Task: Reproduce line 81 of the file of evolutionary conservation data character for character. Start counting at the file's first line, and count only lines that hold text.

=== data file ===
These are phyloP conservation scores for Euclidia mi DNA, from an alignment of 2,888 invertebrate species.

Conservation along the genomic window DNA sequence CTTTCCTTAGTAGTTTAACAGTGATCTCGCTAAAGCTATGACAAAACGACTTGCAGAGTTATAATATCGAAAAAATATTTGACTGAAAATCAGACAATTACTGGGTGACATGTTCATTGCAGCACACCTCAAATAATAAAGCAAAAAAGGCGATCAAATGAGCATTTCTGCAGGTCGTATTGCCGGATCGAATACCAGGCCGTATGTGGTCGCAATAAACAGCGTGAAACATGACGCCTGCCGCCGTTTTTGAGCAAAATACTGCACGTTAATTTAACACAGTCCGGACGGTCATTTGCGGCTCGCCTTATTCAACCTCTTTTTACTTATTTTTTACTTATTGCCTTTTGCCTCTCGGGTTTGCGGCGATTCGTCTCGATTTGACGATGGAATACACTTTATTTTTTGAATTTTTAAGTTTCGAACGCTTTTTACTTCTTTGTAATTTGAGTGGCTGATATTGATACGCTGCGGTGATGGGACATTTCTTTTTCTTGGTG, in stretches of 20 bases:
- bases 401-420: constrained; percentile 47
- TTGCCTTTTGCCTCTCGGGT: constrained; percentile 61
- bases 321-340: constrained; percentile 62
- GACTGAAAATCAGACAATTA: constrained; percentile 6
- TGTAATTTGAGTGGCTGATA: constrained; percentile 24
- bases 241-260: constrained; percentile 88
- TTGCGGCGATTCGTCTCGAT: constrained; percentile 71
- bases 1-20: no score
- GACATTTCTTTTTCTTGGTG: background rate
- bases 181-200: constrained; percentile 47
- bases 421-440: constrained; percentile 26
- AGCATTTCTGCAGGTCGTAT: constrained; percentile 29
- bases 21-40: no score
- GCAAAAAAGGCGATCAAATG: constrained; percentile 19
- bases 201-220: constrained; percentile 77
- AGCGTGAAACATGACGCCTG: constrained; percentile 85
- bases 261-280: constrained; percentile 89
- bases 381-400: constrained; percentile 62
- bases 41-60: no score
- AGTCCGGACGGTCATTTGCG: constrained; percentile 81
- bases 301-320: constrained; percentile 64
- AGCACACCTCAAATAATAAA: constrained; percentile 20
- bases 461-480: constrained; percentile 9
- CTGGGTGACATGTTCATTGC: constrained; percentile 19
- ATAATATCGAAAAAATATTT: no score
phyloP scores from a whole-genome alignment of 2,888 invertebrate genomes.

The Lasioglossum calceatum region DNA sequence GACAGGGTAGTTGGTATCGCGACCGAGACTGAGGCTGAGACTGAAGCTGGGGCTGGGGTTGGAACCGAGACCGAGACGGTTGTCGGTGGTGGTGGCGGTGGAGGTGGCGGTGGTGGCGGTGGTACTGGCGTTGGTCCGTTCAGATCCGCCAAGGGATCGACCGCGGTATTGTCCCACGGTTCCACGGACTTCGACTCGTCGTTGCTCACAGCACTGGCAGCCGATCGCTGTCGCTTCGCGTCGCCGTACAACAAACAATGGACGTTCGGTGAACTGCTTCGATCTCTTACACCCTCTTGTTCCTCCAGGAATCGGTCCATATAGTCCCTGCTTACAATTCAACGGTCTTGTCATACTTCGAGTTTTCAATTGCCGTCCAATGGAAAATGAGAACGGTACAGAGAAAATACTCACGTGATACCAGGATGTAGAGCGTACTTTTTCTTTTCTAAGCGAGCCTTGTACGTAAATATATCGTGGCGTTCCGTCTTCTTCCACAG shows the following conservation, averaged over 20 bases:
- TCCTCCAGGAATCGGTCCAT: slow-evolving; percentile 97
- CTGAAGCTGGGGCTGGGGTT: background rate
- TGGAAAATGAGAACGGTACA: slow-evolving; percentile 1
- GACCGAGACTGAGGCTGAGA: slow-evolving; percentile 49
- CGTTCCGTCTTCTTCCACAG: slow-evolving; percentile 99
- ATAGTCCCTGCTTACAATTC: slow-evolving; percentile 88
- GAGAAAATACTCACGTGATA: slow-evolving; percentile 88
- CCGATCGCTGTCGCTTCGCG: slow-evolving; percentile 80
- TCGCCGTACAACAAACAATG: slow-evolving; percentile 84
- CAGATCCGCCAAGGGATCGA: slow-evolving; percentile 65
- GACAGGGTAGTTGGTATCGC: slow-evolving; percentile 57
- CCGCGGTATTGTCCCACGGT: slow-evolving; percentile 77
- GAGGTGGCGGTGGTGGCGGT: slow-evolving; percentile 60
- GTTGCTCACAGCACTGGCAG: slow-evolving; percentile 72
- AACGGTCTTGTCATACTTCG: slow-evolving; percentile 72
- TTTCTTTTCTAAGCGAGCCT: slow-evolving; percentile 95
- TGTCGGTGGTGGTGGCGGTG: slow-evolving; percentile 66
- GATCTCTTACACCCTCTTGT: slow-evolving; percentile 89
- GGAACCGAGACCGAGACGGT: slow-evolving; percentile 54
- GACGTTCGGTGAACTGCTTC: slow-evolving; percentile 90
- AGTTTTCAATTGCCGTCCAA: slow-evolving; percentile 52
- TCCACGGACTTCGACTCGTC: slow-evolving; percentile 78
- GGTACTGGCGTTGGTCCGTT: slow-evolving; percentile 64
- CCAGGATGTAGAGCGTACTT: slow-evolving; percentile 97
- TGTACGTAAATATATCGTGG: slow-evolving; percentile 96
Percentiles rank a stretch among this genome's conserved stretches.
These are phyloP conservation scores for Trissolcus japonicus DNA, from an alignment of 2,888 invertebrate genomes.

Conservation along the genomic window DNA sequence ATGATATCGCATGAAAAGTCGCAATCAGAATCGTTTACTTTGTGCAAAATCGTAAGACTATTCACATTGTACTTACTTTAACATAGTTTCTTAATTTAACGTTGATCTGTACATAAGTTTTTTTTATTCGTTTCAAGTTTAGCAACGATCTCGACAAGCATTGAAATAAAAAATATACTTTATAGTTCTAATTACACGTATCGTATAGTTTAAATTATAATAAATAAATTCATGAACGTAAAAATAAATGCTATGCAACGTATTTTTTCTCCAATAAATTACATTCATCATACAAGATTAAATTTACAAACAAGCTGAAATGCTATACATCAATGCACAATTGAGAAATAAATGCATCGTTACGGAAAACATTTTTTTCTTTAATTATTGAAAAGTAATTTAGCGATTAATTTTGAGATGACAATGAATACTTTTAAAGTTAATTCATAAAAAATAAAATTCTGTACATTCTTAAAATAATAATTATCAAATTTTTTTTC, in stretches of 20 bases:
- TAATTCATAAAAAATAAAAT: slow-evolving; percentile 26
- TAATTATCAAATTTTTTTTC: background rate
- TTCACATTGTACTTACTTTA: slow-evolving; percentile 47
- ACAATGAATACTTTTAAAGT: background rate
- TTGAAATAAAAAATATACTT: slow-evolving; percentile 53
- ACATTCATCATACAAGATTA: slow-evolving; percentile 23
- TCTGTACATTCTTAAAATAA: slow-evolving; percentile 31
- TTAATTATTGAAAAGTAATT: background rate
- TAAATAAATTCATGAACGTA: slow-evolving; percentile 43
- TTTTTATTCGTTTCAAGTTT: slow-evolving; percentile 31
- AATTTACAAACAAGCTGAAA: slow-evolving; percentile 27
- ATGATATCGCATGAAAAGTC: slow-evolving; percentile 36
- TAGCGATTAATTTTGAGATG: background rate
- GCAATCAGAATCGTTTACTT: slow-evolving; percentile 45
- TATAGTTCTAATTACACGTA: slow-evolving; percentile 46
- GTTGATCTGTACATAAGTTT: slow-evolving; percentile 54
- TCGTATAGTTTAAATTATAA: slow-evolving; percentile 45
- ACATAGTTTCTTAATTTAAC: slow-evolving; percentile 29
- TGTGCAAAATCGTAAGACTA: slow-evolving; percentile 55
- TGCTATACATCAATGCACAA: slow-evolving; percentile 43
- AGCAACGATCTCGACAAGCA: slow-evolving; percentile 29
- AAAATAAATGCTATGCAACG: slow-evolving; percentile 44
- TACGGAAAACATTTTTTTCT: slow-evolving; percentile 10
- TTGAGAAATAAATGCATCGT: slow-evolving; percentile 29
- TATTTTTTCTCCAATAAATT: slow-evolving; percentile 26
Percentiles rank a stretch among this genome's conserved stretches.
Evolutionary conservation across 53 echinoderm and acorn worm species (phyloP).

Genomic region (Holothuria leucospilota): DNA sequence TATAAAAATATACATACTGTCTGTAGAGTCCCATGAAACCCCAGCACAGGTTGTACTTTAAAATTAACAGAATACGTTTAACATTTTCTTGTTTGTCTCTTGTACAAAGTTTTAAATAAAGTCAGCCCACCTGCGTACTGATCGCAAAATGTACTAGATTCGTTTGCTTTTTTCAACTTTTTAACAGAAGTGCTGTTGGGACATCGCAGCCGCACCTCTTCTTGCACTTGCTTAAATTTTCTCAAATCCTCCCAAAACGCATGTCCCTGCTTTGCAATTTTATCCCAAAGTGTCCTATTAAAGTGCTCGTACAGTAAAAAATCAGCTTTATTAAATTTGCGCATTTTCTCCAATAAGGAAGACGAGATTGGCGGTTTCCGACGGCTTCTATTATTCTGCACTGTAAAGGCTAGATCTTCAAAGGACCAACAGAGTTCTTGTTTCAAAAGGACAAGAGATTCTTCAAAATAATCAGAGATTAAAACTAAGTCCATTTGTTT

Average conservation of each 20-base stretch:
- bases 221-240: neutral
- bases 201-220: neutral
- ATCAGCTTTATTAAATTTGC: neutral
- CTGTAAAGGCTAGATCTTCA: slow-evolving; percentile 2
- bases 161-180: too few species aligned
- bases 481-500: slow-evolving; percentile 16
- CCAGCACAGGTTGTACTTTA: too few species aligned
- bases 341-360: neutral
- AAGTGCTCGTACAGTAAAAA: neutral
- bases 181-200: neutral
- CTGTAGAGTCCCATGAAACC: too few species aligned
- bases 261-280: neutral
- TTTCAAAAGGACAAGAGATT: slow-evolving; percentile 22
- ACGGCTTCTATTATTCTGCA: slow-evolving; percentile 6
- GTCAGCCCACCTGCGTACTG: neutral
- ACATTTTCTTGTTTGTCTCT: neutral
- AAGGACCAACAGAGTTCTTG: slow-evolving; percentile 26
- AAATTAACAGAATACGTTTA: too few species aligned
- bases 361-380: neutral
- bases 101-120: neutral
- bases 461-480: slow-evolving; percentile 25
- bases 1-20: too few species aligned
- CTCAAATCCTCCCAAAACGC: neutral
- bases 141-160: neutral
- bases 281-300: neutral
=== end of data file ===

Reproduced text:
- TTGAGAAATAAATGCATCGT: slow-evolving; percentile 29